Frederik Laleman

Frederik Laleman

Laboratory of Pharmaceutical Process Analytical Technology

Ottergemsesteenweg 460

B-9000 Gent (Belgium) 
Tel.: +32-9-264.80.90
Education: Engineer (Master of science in industrial sciences, biochemistry)

Fast drying technologies to stabilize vaccines

Drying is a commonly used mythology to improve the long-term stability of biotherapeutics. Typically, drying is accomplished by lyophilization, but this technique has several drawbacks like long processing time, large footprint, huge energy consumption and it is still a batch-wise process. These limitations have led to the search to alternative technologies for the dehydration of biopharmaceuticals.

The objective of this research project is to compare four next-generation fast-drying technologies side-by-side using four different types of vaccines (LAVV, protein, conjugate and RNA).

Spray-drying is a continuous drying process that converts a liquid feed into particles with desired physicochemical and morphological characteristics. It consists of three consecutive steps: atomization, hot air drying and particle collection. This drying technology is the most deviant drying technology compared to conventional freeze-drying but has already been shown as a viable drying approach to improve the stability of a thermolabile biologicals.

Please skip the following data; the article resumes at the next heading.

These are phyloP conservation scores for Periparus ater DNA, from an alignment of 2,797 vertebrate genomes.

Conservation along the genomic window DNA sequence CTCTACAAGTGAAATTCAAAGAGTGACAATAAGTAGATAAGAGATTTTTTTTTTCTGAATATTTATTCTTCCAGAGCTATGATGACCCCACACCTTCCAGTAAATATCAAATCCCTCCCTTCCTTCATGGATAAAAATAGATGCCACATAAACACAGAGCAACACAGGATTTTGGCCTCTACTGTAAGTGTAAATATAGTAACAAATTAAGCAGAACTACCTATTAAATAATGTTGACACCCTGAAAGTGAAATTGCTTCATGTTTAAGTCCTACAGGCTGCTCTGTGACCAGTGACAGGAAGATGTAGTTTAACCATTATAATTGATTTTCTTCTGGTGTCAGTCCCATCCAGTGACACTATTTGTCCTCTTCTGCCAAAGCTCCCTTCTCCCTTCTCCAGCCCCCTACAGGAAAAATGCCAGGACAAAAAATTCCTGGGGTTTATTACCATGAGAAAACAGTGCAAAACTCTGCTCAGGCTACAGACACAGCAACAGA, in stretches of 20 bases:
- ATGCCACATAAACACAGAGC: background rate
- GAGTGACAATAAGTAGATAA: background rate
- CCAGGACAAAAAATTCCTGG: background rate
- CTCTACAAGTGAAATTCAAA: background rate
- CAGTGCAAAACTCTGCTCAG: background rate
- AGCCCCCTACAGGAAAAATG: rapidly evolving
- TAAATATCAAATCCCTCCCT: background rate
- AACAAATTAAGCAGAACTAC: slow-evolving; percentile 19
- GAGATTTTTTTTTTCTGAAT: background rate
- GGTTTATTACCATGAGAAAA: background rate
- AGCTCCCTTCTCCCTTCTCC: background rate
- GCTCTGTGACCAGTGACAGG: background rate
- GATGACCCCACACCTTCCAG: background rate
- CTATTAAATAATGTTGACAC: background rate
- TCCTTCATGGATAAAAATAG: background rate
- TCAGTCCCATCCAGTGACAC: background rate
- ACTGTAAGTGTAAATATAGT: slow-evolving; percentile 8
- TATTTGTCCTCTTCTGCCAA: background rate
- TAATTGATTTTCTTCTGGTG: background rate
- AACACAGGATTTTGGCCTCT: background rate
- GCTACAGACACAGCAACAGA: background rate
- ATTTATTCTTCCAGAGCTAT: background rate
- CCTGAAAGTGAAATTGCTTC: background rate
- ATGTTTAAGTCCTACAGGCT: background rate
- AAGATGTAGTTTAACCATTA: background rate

Spray-freeze-drying can be seen as a combination of spray-drying and freeze-drying. A liquid formulation is nebulized into a cryogenic medium to produce frozen spherical droplets. After spray-freezing, the frozen droplets are transferred to a freeze-dryer to dehydrate and to obtain a dry powder.

Microwave-assisted freeze-drying is comparable with the classical freeze-drying process but uses microwave energy to enable sublimation and desorption. This drying is a well-established technology in the food industry and has already demonstrated that the processing time can significantly be reduced without affecting the product quality.

The RheaVita continuous freeze-drying technology starts with spin-freezing step which results in a uniform spreading of the liquid formulation over the entire vial surface. This freezing approach drastically shortens the drying time because of the increase in sublimation rate.